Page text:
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Colorado Rockies/ski areas

Great Destination:

Value for Money:

Total Stars:

Personality Types that Like it Best

Did You Know … ?

  • The Rockies harbor the headwaters of the Arkansas, Colorado, Platte and Rio Grande rivers.
  • Fifty-four of Colorado’s mountain peaks surpass 14,000 feet; they are the Fourteeners.
  • Royal Gorge Bridge, 1,053 feet above the Arkansas River, is America’s highest suspension bridge.
  • Thanks to the Rockies, Colorado has the highest average altitude (6,800 feet) of any U.S. state in the lower 48.
  • Crested Butte is known as the birthplace of mountain biking.

Rocky Mountain high times

Colorado’s Rocky Mountains cut a wide swath across the state from north to south, and, as the tallest range in the lower 48, they form the Continental Divide. These mountains embody an attractive combination of thousands of square miles of natural beauty and a collection of 26 ski resorts that offer, besides skiing, just about any lifestyle and winter — or summer — activities a tourist may require.

Visitors also favor these Rockies and ski facilities for the relatively dry climate, high percentage of sunny days and long ski season.

The same mountainous terrain and climate conditions draw visitors who want a pretty place and pleasant weather for other pursuits: biking, hiking, horseback riding, mountain climbing, photography, whitewater rafting, wildlife viewing and more.

However, not all visitors come for an adrenaline rush. The Rockies and the resorts are obliging. Travelers need only drive a scenic route to enjoy the mountains, perhaps stopping along the way to take photos or for short hikes in the fresh air.

The resort towns themselves have a life —and a history — apart from skiing. Aspen, Breckenridge, Crested Butte, Durango and Silverton have historic downtowns, which bespeak their pasts and charm 21st century visitors. Numerous museums tell more of the area’s story. And one is the Colorado Ski Museum in Vail.

Resorts and other mountain towns stage a wide range of festivals throughout the year, but particularly when snows aren’t blowing. Naturally, Breckenridge’s International Snow Sculpture Championships are in winter, but the resorts host balloon, beer, comedy, dance, jazz, wine and other fests.

Especially in the upscale resorts, visitors choose from a range of premium hotels or condos, eat at restaurants known for fine dining and are pampered in the spas.
It is of particular interest to active vacationers that Colorado’s ski resorts seek to protect their environment — also their asset — with award-winning conservation programs.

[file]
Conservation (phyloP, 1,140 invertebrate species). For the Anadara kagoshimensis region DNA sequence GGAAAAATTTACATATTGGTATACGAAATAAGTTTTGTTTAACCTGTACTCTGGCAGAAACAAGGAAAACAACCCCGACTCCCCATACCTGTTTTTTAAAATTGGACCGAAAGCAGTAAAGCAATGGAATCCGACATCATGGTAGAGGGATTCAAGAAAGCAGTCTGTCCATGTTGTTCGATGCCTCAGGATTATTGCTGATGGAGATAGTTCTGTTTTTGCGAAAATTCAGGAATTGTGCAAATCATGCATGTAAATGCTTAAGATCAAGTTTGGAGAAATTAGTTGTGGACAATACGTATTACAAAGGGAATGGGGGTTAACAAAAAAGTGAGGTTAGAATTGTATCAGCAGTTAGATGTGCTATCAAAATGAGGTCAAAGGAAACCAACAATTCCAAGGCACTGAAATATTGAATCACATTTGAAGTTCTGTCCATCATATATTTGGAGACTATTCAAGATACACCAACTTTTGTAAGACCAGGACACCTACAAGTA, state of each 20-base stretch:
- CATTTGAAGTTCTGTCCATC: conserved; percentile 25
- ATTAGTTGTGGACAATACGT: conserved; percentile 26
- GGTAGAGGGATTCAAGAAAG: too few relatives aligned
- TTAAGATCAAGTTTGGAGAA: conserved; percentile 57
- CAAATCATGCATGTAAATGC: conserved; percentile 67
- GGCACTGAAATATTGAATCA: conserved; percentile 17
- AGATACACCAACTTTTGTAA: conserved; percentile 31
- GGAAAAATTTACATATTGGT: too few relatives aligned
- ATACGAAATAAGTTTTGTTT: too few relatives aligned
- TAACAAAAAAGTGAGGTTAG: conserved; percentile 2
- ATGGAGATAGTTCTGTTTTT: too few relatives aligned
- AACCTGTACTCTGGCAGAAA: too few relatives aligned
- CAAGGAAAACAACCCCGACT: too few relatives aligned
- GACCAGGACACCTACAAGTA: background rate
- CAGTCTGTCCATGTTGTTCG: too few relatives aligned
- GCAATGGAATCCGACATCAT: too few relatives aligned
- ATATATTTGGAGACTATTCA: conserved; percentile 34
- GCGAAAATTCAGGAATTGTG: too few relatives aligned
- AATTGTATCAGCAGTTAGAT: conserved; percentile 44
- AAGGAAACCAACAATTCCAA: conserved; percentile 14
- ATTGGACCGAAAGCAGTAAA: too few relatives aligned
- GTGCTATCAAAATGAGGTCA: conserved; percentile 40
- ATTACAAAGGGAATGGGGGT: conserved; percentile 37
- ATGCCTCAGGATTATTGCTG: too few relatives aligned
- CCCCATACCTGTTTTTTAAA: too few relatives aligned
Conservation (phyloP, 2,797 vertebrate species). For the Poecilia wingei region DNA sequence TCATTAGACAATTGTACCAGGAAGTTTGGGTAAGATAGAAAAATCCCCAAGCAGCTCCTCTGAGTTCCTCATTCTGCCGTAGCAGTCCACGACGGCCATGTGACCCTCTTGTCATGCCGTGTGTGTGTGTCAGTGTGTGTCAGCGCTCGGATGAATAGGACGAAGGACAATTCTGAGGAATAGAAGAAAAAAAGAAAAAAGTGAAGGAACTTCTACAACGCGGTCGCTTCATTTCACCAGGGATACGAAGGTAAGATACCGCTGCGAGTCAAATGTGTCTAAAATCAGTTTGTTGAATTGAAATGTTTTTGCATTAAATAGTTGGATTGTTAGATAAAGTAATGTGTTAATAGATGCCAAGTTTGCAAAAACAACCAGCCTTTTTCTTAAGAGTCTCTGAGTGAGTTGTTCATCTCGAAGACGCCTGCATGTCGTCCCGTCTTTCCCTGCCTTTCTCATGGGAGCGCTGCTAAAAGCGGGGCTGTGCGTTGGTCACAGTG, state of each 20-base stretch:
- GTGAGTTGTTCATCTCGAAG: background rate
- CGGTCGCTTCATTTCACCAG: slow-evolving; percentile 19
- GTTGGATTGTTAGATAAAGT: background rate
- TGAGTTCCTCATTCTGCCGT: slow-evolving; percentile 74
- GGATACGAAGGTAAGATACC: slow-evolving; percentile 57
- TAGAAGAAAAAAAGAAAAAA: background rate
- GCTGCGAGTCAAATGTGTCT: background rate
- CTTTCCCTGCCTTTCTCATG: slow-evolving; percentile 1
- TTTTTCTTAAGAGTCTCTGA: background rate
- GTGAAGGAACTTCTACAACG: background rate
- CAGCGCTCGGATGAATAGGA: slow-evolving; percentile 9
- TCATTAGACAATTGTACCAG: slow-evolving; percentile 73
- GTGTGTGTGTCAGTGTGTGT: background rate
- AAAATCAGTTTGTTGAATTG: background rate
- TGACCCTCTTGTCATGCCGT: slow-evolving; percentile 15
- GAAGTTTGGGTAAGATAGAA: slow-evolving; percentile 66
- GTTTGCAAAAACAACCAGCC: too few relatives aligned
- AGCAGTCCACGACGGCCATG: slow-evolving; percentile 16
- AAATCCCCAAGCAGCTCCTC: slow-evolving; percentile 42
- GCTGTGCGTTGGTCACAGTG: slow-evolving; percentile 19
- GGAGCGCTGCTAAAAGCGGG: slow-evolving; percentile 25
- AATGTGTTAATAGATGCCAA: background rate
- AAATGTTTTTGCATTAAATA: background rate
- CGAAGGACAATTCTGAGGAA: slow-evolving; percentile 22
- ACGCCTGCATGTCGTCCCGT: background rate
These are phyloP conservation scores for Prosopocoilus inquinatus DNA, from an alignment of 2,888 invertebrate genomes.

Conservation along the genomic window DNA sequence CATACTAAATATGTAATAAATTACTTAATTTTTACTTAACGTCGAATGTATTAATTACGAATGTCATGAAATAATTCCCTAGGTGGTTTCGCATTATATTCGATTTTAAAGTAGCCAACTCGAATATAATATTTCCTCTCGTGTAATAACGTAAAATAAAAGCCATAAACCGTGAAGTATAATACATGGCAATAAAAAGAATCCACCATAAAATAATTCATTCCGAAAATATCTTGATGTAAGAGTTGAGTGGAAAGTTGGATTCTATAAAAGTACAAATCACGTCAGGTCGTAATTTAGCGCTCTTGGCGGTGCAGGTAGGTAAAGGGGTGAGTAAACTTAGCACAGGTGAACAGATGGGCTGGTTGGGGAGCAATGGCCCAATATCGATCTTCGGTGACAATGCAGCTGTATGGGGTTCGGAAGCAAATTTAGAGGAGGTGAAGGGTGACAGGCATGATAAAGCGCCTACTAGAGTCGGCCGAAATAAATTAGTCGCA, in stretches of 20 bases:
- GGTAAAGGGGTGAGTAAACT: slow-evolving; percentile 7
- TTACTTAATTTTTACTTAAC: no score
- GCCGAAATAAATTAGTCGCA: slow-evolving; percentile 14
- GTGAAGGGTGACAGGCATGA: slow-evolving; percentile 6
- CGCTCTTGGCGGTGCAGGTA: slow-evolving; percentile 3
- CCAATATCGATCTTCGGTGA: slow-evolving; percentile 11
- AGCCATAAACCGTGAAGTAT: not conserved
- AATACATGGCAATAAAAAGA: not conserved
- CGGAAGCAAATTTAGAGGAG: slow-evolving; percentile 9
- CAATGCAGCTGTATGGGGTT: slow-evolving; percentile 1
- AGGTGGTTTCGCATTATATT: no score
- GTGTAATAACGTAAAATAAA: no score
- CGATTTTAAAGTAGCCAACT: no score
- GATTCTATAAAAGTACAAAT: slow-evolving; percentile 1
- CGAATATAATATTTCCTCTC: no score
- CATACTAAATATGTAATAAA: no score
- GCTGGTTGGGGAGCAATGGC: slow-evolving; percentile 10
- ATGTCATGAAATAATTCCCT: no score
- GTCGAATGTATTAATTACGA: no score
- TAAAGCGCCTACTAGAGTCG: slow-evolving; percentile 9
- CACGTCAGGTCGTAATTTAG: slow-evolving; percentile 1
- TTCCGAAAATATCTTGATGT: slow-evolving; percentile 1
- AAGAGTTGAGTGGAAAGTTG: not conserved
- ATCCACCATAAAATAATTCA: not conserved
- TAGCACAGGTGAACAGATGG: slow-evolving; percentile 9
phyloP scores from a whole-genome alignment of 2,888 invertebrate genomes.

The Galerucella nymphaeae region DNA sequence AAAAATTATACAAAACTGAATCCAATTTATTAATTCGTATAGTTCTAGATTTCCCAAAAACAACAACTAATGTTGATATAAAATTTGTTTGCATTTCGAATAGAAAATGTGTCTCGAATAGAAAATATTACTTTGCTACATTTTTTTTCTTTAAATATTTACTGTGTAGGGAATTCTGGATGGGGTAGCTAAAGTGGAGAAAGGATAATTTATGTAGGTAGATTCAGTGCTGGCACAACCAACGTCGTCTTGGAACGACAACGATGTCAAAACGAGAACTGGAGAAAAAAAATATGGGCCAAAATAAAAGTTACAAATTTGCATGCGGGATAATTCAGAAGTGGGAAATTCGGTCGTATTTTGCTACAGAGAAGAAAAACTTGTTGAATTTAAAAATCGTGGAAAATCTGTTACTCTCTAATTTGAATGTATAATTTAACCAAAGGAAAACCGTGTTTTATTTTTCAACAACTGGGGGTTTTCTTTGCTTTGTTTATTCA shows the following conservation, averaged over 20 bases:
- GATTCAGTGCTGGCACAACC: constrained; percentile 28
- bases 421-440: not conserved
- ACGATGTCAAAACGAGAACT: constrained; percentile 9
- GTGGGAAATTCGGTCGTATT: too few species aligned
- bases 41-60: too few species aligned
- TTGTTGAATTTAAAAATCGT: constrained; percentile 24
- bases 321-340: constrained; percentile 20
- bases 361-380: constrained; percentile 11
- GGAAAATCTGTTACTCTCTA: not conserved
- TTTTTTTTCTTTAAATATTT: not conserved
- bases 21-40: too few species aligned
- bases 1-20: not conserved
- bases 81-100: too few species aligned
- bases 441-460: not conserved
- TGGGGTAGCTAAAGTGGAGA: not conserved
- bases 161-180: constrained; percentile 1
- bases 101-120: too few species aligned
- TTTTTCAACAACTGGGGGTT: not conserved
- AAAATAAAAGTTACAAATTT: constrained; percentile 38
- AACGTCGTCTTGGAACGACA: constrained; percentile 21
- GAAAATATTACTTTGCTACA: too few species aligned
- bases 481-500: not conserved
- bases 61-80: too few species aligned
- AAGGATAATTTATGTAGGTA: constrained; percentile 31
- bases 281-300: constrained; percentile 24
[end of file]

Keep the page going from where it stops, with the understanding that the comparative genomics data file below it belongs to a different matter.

For all that the state is a great destination, Colorado can get too much of a good thing, meaning the snow — so much that airports and access roads to ski areas are closed. Most travelers with winter sports in mind accept that as a part of the package.

Things to do for Venturers

  • Try snow biking — that’s right, snow biking — at the Durango Mountain Resort. You travel on a bicycle equipped with skis rather than wheels. A certification course is required before you can try this.
  • Participate in the annual Christmas torchlight parade at Snowmass. Skiers, carrying torches, create a trail of light down the mountain.
  • Seek out mogul runs. Telluride promises some fine ski bumping. But for the best bumpy ride, go to Winter Park, said to be North America’s No. 1 destination for moguls.
  • Try hut touring (rugged, backcountry skiing that concludes each day in one of the huts maintained by the 10th Mountain Division Hut Association).
  • Hike the entire Colorado Trail through the Rockies. It extends nearly 500 miles between Denver and Durango and takes at least 21 days to cover.
    Alternatively, spend a week with a volunteer crew assembled by the Colorado Trail Foundation to make improvements to the trail. These volunteer roles require good stamina and some backcountry camping experience.
  • Also when the snow (mostly) gone, consider these options: mountain biking in Crested Butte (and see the Mountain Bike Hall of Fame there); whitewater rafting on the Arkansas River through Browns Canyon, or taking mountaineering course. However, if you are very experienced, climb one of Colorado’s Fourteeners.

Things to do for Centrics

  • Be awed by the scenes as you travel forested trails on a dogsled at Breckenridge, Vail or Winter Park.
  • In the warmer months, ride horseback on Beaver Creek Mountain.
  • Attend the Bluegrass Festival at Telluride in June. Or if you cannot make that, try for the resort’s Jazz Festival in August or Blues and Brews music event in September.
  • Colorado is noted for its craft breweries. Sample the products of the breweries in two ski resorts: Aspen and Breckenridge. In fact, for more choices in one place, there are four craft breweries in Durango. Or, attend the Breckenridge Beer Festival.
  • Get a look at the Rockies from a hot-air balloon.
  • For a break from skiing, resorts offer a range of other winter activities, such as ice skating and sledding. Also, snowmobiling.

Things to do for Authentics

  • See a cooking demonstration and taste wines at the Aspen Food and Wine Classic in June.
  • Join a women-only ski class at Copper Mountain. The lessons, with female instructors, are offered most Wednesdays in season.
  • Play golf in the mountains against the backdrop of stunning scenery.
  • Many resorts boast fine dining restaurants. Take advantage of them. Some of the spas are to die for, too.
  • It seems like a fitting thing to do. See the Colorado Ski Museum in Vail.
  • Go cross-country skiing at Frisco or any of several other resort areas.

Additional Resources

For more information, consult Colorado Tourism at www.colorado.com/winter-activities